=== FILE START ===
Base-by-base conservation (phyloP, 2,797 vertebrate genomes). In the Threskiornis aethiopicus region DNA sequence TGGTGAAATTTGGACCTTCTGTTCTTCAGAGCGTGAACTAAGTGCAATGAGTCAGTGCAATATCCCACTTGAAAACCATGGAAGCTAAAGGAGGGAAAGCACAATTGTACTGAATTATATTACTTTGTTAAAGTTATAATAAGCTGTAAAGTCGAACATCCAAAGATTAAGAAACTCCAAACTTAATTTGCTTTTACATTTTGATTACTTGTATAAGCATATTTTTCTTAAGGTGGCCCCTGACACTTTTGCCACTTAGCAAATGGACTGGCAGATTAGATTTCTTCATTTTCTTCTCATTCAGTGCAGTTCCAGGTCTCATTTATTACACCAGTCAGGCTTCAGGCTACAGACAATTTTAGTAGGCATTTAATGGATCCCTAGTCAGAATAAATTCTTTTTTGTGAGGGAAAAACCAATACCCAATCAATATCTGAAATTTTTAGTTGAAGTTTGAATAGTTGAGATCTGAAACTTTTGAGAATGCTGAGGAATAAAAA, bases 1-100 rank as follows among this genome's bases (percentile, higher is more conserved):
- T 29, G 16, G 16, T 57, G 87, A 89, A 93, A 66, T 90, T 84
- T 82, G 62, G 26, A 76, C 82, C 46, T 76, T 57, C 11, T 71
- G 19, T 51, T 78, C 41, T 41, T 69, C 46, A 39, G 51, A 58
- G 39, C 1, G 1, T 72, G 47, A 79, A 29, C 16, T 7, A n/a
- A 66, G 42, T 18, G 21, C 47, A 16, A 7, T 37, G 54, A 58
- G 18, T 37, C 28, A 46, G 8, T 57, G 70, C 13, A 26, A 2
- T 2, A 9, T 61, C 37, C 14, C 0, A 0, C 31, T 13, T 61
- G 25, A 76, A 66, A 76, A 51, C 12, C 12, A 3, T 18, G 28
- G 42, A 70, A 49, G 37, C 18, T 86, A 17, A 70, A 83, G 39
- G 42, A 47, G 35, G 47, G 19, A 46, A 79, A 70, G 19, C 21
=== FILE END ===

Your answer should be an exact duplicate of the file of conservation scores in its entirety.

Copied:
Base-by-base conservation (phyloP, 2,797 vertebrate genomes). In the Threskiornis aethiopicus region DNA sequence TGGTGAAATTTGGACCTTCTGTTCTTCAGAGCGTGAACTAAGTGCAATGAGTCAGTGCAATATCCCACTTGAAAACCATGGAAGCTAAAGGAGGGAAAGCACAATTGTACTGAATTATATTACTTTGTTAAAGTTATAATAAGCTGTAAAGTCGAACATCCAAAGATTAAGAAACTCCAAACTTAATTTGCTTTTACATTTTGATTACTTGTATAAGCATATTTTTCTTAAGGTGGCCCCTGACACTTTTGCCACTTAGCAAATGGACTGGCAGATTAGATTTCTTCATTTTCTTCTCATTCAGTGCAGTTCCAGGTCTCATTTATTACACCAGTCAGGCTTCAGGCTACAGACAATTTTAGTAGGCATTTAATGGATCCCTAGTCAGAATAAATTCTTTTTTGTGAGGGAAAAACCAATACCCAATCAATATCTGAAATTTTTAGTTGAAGTTTGAATAGTTGAGATCTGAAACTTTTGAGAATGCTGAGGAATAAAAA, bases 1-100 rank as follows among this genome's bases (percentile, higher is more conserved):
- T 29, G 16, G 16, T 57, G 87, A 89, A 93, A 66, T 90, T 84
- T 82, G 62, G 26, A 76, C 82, C 46, T 76, T 57, C 11, T 71
- G 19, T 51, T 78, C 41, T 41, T 69, C 46, A 39, G 51, A 58
- G 39, C 1, G 1, T 72, G 47, A 79, A 29, C 16, T 7, A n/a
- A 66, G 42, T 18, G 21, C 47, A 16, A 7, T 37, G 54, A 58
- G 18, T 37, C 28, A 46, G 8, T 57, G 70, C 13, A 26, A 2
- T 2, A 9, T 61, C 37, C 14, C 0, A 0, C 31, T 13, T 61
- G 25, A 76, A 66, A 76, A 51, C 12, C 12, A 3, T 18, G 28
- G 42, A 70, A 49, G 37, C 18, T 86, A 17, A 70, A 83, G 39
- G 42, A 47, G 35, G 47, G 19, A 46, A 79, A 70, G 19, C 21